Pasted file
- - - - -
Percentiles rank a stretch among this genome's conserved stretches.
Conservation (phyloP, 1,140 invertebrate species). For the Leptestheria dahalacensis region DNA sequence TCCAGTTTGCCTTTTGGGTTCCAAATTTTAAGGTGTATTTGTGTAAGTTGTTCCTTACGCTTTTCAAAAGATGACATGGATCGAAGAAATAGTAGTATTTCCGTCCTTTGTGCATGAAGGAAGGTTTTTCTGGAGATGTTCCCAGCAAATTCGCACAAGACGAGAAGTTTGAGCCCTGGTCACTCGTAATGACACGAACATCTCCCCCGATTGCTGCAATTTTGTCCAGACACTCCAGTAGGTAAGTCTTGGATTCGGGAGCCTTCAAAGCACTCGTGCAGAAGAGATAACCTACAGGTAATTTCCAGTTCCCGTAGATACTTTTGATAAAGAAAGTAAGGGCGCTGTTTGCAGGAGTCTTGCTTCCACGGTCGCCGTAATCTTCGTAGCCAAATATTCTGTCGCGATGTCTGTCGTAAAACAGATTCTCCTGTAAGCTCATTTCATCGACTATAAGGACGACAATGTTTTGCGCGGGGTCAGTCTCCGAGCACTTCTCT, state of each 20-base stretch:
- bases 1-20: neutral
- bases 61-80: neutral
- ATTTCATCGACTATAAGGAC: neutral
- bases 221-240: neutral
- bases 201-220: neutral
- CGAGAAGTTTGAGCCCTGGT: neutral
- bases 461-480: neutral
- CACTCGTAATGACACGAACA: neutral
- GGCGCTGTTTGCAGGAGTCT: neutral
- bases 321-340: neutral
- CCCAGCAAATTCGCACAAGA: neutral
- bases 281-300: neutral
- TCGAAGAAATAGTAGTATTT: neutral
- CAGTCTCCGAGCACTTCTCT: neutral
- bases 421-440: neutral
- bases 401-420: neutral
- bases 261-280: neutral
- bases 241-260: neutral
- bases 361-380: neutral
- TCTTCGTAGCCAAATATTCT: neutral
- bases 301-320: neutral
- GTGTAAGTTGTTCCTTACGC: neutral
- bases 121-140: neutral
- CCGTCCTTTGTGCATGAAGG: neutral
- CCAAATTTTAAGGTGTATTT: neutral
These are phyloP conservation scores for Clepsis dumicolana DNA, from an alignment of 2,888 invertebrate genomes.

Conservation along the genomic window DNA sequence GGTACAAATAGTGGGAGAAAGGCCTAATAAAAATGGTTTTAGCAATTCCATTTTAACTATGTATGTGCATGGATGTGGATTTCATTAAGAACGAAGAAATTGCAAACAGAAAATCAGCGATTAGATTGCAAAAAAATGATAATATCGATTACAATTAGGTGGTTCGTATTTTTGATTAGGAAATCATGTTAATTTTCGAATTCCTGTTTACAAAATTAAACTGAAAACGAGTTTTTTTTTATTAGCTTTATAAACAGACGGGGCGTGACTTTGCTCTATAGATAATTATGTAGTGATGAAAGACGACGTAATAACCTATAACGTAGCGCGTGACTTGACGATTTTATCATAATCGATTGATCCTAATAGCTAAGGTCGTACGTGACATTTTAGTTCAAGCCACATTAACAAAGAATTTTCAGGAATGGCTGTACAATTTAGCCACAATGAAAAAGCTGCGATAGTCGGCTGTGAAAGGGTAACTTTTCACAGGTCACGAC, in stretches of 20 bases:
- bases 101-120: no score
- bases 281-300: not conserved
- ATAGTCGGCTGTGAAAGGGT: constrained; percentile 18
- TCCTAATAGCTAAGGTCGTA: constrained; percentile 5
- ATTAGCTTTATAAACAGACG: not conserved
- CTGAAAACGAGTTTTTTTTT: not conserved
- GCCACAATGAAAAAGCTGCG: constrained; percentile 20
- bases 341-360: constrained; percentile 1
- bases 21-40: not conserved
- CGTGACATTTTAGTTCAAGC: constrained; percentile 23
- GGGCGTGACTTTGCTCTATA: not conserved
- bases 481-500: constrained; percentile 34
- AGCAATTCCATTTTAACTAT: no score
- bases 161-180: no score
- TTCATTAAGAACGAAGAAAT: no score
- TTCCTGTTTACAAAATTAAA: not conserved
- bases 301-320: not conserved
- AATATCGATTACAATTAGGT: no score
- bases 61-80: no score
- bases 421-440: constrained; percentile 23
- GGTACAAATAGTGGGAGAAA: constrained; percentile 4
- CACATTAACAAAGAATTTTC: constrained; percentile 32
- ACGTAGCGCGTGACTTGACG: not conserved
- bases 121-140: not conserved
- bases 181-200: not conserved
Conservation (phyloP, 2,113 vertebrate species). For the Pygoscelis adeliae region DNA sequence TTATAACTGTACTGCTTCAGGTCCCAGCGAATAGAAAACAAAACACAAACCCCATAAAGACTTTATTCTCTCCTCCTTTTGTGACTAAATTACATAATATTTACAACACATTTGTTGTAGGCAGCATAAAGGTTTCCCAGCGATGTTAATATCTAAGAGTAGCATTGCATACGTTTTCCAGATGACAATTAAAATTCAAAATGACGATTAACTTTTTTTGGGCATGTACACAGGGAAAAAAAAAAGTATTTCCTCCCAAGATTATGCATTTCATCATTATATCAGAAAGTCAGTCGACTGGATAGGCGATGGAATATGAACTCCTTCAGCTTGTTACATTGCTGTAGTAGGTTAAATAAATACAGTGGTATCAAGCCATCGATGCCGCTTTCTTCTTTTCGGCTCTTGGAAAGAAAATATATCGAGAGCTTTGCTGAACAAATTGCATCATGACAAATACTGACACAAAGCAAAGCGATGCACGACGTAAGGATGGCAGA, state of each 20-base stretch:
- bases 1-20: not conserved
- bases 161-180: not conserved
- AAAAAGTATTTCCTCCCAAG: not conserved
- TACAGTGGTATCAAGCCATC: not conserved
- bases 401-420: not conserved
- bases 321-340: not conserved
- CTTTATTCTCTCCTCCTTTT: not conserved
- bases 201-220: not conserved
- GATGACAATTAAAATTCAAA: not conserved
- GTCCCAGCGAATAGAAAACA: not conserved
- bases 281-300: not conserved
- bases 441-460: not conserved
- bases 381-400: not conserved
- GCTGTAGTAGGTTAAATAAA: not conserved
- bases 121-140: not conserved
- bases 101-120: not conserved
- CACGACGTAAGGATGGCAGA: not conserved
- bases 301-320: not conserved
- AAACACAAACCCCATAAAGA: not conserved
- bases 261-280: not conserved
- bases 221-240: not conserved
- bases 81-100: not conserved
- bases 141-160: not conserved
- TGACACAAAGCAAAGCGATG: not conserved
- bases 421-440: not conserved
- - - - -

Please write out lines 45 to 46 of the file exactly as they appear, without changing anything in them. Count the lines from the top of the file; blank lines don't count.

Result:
- TTCCTGTTTACAAAATTAAA: not conserved
- bases 301-320: not conserved